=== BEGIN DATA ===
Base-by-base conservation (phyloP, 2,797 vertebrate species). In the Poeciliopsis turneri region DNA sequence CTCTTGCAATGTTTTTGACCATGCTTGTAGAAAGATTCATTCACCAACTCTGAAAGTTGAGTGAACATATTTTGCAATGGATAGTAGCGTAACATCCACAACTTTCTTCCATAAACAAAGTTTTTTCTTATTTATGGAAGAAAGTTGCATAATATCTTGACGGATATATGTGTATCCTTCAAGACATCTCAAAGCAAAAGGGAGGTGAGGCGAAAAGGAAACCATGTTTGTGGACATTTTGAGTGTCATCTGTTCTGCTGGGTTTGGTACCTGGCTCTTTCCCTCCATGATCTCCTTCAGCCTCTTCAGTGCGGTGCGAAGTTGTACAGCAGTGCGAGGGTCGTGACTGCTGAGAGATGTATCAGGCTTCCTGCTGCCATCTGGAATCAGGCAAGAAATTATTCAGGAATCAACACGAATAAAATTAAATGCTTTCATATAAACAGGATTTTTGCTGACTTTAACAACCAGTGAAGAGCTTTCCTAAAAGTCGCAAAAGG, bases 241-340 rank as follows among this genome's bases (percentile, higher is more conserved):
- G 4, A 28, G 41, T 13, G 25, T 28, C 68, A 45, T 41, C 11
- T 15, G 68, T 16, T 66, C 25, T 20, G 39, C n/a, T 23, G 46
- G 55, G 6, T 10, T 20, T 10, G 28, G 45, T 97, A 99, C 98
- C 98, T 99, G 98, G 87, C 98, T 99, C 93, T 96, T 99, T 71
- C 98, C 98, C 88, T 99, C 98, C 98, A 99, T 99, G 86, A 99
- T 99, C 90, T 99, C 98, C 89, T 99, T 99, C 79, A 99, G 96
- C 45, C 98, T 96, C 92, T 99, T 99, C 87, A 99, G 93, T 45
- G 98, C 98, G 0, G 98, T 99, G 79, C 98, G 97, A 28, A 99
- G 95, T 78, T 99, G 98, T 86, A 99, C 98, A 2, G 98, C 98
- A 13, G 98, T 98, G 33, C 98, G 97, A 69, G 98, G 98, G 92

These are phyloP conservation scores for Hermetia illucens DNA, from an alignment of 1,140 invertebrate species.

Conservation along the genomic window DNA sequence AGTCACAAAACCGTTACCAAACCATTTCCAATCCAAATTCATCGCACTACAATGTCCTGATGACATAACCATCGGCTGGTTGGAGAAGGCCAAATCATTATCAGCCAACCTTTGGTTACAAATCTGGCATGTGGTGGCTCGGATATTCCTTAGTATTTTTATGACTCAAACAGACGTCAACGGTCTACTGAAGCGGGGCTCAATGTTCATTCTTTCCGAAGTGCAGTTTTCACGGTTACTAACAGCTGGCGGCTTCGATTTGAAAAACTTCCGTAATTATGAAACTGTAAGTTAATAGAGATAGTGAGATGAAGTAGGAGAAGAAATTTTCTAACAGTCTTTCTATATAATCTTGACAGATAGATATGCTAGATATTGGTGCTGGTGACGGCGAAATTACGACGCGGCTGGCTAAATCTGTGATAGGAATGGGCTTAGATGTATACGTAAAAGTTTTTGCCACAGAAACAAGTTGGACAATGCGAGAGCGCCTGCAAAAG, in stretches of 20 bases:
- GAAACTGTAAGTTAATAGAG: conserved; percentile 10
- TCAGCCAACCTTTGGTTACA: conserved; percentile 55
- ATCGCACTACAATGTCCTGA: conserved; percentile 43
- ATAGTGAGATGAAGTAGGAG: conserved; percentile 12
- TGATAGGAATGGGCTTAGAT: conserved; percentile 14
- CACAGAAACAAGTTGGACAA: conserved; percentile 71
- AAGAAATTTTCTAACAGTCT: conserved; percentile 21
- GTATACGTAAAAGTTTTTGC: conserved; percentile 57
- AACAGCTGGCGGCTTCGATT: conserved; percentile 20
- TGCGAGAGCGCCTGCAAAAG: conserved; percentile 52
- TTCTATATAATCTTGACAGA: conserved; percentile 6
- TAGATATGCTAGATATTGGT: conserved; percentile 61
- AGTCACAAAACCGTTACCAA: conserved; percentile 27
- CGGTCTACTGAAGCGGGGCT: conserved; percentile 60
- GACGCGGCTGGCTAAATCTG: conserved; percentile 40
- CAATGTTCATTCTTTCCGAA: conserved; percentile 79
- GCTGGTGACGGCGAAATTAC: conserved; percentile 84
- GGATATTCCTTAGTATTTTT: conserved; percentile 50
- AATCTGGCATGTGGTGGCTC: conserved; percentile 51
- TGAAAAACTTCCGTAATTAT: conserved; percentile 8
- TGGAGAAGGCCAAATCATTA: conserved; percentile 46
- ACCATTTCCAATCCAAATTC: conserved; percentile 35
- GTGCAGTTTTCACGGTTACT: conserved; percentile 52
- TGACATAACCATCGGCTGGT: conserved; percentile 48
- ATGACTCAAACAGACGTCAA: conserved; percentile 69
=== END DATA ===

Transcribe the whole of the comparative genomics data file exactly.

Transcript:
Base-by-base conservation (phyloP, 2,797 vertebrate species). In the Poeciliopsis turneri region DNA sequence CTCTTGCAATGTTTTTGACCATGCTTGTAGAAAGATTCATTCACCAACTCTGAAAGTTGAGTGAACATATTTTGCAATGGATAGTAGCGTAACATCCACAACTTTCTTCCATAAACAAAGTTTTTTCTTATTTATGGAAGAAAGTTGCATAATATCTTGACGGATATATGTGTATCCTTCAAGACATCTCAAAGCAAAAGGGAGGTGAGGCGAAAAGGAAACCATGTTTGTGGACATTTTGAGTGTCATCTGTTCTGCTGGGTTTGGTACCTGGCTCTTTCCCTCCATGATCTCCTTCAGCCTCTTCAGTGCGGTGCGAAGTTGTACAGCAGTGCGAGGGTCGTGACTGCTGAGAGATGTATCAGGCTTCCTGCTGCCATCTGGAATCAGGCAAGAAATTATTCAGGAATCAACACGAATAAAATTAAATGCTTTCATATAAACAGGATTTTTGCTGACTTTAACAACCAGTGAAGAGCTTTCCTAAAAGTCGCAAAAGG, bases 241-340 rank as follows among this genome's bases (percentile, higher is more conserved):
- G 4, A 28, G 41, T 13, G 25, T 28, C 68, A 45, T 41, C 11
- T 15, G 68, T 16, T 66, C 25, T 20, G 39, C n/a, T 23, G 46
- G 55, G 6, T 10, T 20, T 10, G 28, G 45, T 97, A 99, C 98
- C 98, T 99, G 98, G 87, C 98, T 99, C 93, T 96, T 99, T 71
- C 98, C 98, C 88, T 99, C 98, C 98, A 99, T 99, G 86, A 99
- T 99, C 90, T 99, C 98, C 89, T 99, T 99, C 79, A 99, G 96
- C 45, C 98, T 96, C 92, T 99, T 99, C 87, A 99, G 93, T 45
- G 98, C 98, G 0, G 98, T 99, G 79, C 98, G 97, A 28, A 99
- G 95, T 78, T 99, G 98, T 86, A 99, C 98, A 2, G 98, C 98
- A 13, G 98, T 98, G 33, C 98, G 97, A 69, G 98, G 98, G 92

These are phyloP conservation scores for Hermetia illucens DNA, from an alignment of 1,140 invertebrate species.

Conservation along the genomic window DNA sequence AGTCACAAAACCGTTACCAAACCATTTCCAATCCAAATTCATCGCACTACAATGTCCTGATGACATAACCATCGGCTGGTTGGAGAAGGCCAAATCATTATCAGCCAACCTTTGGTTACAAATCTGGCATGTGGTGGCTCGGATATTCCTTAGTATTTTTATGACTCAAACAGACGTCAACGGTCTACTGAAGCGGGGCTCAATGTTCATTCTTTCCGAAGTGCAGTTTTCACGGTTACTAACAGCTGGCGGCTTCGATTTGAAAAACTTCCGTAATTATGAAACTGTAAGTTAATAGAGATAGTGAGATGAAGTAGGAGAAGAAATTTTCTAACAGTCTTTCTATATAATCTTGACAGATAGATATGCTAGATATTGGTGCTGGTGACGGCGAAATTACGACGCGGCTGGCTAAATCTGTGATAGGAATGGGCTTAGATGTATACGTAAAAGTTTTTGCCACAGAAACAAGTTGGACAATGCGAGAGCGCCTGCAAAAG, in stretches of 20 bases:
- GAAACTGTAAGTTAATAGAG: conserved; percentile 10
- TCAGCCAACCTTTGGTTACA: conserved; percentile 55
- ATCGCACTACAATGTCCTGA: conserved; percentile 43
- ATAGTGAGATGAAGTAGGAG: conserved; percentile 12
- TGATAGGAATGGGCTTAGAT: conserved; percentile 14
- CACAGAAACAAGTTGGACAA: conserved; percentile 71
- AAGAAATTTTCTAACAGTCT: conserved; percentile 21
- GTATACGTAAAAGTTTTTGC: conserved; percentile 57
- AACAGCTGGCGGCTTCGATT: conserved; percentile 20
- TGCGAGAGCGCCTGCAAAAG: conserved; percentile 52
- TTCTATATAATCTTGACAGA: conserved; percentile 6
- TAGATATGCTAGATATTGGT: conserved; percentile 61
- AGTCACAAAACCGTTACCAA: conserved; percentile 27
- CGGTCTACTGAAGCGGGGCT: conserved; percentile 60
- GACGCGGCTGGCTAAATCTG: conserved; percentile 40
- CAATGTTCATTCTTTCCGAA: conserved; percentile 79
- GCTGGTGACGGCGAAATTAC: conserved; percentile 84
- GGATATTCCTTAGTATTTTT: conserved; percentile 50
- AATCTGGCATGTGGTGGCTC: conserved; percentile 51
- TGAAAAACTTCCGTAATTAT: conserved; percentile 8
- TGGAGAAGGCCAAATCATTA: conserved; percentile 46
- ACCATTTCCAATCCAAATTC: conserved; percentile 35
- GTGCAGTTTTCACGGTTACT: conserved; percentile 52
- TGACATAACCATCGGCTGGT: conserved; percentile 48
- ATGACTCAAACAGACGTCAA: conserved; percentile 69